Editor’s note: This post originally appeared on the Connected.io blog.
Ah, synthesis. The romanticized phase in the product development process when practitioners take all of their research data—interview transcripts, scrawled notes, participant headshots, audio, video, etc., etc.—and mine, sort, and cluster that data in order to identify insights. It’s a chaotic phase, which often culminates with project teams holed up in dark rooms papered in sticky notes, frantically trying to define an opportunity to brainstorm against.
As product designers, we’re excited when it’s time for synthesis. It’s not everyone’s favorite time, but it’s one of ours; it’s when we empathize in order to make sense of the needs of the people we are trying to design for. It requires empathy and openness, and a whole lot of patience, especially when your stickies start to flutter off the wall, out of their neatly sorted clusters.
Synthesis is also often associated with crunch time; there never seems to be enough time to fully make sense of the data. While we consider ourselves sticky note aficionados, doing synthesis digitally instead of physically—with a database like Airtable or Optimal Reframer—not only relieves that time-crunch but also augments different aspects of the synthesis process. From being able to share more effectively and efficiently, to organizational perks, digital synthesis will help you and your team move into ideation (sans stickies).
Why getting synthesis right matters
Before we jump into what the process of doing digital synthesis looks like, it’s key to note why it’s so important to take the time and get synthesis—any kind of synthesis—right in the first place. If you don’t find the right problem to solve and frame the opportunity in the right way—constrained, but not too constrained, broad, but not too broad—you won’t only be ideating in the wrong space, your product will be headed in the wrong direction. With tools like Airtable and Optimal Reframer, it’s easier to get that right frame and start building the thing that will work best for the people using your product.
The synthesis process
So, there are four loose steps to doing synthesis: Share, Organize, Interpret, and Share Again (e.g. the final research report). We say “loose” here because we’ve often found that it’s quite natural to jump between the three; you might end up organizing and trying to interpret, then re-organizing and re-interpreting. At any rate, sharing relates to knowledge or level-setting amongst teams; organizing happens when you sift through and group similar chunks of knowledge together; interpreting refers to sense-making of those knowledge chunks; and sharing again is when the research is neatly packaged up into some sort of story. Each of these steps can be augmented through a digital database or comparable tool.
Step one: share
When you are working in an analog fashion, sharing means getting the entire team in a room in order to review your learnings together. This might mean speaking aloud and recalling anecdotes from memory, relating pieces of interview transcripts to the group at a user-level, or even re-listening to audio recordings. Typically, as you go through the sharing process, there is an element of transcript; of taking those anecdotes, interviews and recordings and jotting things down on sticky notes.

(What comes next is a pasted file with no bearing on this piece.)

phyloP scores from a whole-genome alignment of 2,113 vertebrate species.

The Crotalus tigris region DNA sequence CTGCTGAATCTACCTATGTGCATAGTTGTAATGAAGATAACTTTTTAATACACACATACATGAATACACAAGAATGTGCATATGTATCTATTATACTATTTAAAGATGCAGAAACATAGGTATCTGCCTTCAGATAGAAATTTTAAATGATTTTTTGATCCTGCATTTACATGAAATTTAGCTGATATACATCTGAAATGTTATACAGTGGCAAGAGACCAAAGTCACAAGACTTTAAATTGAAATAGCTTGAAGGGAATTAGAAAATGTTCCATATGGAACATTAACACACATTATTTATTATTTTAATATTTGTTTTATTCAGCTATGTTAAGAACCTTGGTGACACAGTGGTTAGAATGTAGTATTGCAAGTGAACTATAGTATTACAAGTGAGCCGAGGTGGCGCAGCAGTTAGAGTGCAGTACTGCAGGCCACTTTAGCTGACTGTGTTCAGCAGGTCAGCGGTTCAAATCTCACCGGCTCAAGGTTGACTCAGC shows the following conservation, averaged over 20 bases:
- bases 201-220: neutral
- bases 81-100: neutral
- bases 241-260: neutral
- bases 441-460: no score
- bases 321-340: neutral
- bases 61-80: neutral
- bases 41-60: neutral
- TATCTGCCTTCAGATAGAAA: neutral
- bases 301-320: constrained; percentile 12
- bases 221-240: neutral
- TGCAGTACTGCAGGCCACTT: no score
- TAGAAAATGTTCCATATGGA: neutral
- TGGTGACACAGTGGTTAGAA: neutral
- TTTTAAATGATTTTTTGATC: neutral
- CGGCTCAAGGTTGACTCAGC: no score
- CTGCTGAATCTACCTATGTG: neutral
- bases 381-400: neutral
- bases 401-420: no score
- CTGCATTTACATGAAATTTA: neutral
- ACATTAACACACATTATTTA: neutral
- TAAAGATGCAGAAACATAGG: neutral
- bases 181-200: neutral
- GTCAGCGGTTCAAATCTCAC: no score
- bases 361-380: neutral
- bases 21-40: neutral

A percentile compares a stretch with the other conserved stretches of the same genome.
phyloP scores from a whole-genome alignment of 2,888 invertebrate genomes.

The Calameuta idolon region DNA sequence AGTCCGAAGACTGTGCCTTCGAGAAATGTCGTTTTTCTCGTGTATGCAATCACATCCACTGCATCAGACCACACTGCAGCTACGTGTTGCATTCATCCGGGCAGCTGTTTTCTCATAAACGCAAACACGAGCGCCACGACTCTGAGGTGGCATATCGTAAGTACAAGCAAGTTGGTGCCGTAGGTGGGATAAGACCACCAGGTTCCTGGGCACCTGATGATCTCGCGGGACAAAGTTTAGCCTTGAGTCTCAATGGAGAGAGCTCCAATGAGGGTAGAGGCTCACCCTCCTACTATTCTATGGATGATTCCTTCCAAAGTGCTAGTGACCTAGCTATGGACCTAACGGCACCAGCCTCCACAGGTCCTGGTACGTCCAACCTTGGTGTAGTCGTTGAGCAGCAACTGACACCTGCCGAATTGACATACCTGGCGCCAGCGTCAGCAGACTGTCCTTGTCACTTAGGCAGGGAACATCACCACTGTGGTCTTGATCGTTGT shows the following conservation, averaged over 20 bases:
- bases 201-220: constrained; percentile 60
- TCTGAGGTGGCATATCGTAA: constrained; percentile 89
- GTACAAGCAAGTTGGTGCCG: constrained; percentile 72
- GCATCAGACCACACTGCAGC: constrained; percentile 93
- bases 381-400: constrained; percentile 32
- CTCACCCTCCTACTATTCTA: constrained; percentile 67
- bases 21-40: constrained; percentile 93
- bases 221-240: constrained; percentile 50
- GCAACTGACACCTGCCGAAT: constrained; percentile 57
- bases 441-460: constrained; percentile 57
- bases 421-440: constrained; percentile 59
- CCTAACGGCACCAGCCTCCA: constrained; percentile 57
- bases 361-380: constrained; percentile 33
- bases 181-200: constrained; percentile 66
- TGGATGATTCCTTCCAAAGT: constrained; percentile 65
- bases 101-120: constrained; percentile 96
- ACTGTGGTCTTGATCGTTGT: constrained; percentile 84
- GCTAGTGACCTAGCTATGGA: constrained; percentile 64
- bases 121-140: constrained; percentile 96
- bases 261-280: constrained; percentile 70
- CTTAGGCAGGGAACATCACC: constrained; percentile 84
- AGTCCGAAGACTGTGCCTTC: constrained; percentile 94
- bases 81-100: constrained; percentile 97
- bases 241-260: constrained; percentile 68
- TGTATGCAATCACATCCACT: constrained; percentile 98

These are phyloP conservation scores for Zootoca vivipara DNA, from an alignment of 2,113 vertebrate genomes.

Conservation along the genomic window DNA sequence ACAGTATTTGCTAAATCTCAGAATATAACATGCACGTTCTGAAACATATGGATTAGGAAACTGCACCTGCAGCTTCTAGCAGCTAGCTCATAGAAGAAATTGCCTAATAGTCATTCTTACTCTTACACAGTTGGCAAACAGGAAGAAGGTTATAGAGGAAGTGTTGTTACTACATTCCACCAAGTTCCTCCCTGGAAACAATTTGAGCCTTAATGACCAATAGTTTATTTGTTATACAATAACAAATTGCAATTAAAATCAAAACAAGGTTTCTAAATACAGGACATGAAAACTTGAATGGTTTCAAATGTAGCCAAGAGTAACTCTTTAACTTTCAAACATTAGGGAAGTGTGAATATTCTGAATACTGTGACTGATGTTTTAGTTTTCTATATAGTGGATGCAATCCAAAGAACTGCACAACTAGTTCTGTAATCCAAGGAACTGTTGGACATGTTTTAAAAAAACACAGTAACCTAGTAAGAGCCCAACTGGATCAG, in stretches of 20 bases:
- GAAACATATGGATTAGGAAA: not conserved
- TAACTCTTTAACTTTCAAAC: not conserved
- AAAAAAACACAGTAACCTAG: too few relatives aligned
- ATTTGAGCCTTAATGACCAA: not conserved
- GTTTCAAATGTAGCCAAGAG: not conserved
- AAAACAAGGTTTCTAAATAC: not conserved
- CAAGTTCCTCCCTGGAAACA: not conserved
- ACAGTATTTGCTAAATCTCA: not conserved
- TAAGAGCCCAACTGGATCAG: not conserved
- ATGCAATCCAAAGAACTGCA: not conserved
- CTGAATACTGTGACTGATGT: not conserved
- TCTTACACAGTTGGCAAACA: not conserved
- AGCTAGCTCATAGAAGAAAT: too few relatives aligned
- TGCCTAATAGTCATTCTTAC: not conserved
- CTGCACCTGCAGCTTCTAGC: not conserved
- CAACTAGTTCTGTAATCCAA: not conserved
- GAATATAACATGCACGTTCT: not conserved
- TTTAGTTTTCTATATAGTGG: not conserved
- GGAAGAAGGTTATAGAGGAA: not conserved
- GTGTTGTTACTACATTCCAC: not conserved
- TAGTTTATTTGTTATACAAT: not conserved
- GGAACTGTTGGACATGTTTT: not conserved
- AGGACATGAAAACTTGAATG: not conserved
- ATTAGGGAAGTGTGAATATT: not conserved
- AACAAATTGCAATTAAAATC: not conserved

Ultimately, there are lots of ways to share so that your team collectively has the same knowledge base to work from. This process is time-consuming, and getting an entire team in the room can be a challenge. And, if you have clients that are interested in being brought along in your discovery process, then this becomes doubly hard—either trying to get the client’s time, or taking the additional time to loop them after your sharing session(s).
Which is where the database comes in handy. It removes the extra step of needing to transcribe your interview notes on to stickies, and instead notes can be copied and pasted and then marked-up accordingly. And, by storing your observations in a tool like Airtable, your team can work asynchronously to share information with one another. Databases provide practitioners with the ability to create atomic units of research, which are stand-alone observations from your research. For example, you might have an observational nugget from your research like this:
With a database tool like Airtable, this nugget can be annotated and tagged, like this:
These observations can have as many tags as you as a practitioner see as relevant (e.g., user demographic, quotes, link to photos, or audio snippets). Thus, observations can be interpreted at a much more thorough level than the single sticky provides. By documenting and sharing via Airtable, it’s also easier to get clients involved in the early stages of your research. Observational nuggets can be shared back to your stakeholders. This can help you to demonstrate why up-front user research is so valuable, and also get buy-in later on when concepts are being selected.
Step two: organize
Here, we organize in order to look for the patterns and themes in our research that we have collected to date. Also called affinity mapping, these patterns and themes help us to identify potential relationships between data points in our research (and will give us something to interpret, later on in step three).
In an analog world, organization is, once again, time-consuming. We might have hundreds of data points scrawled down on individual stickies, so trying to group together those stickies in just the right category is a drawn-out process. And, if your team doesn’t have a designated synthesis space—which, let’s be realistic, isn’t always the way of the open office—maintaining your organization over the course of a few days or weeks is next to impossible.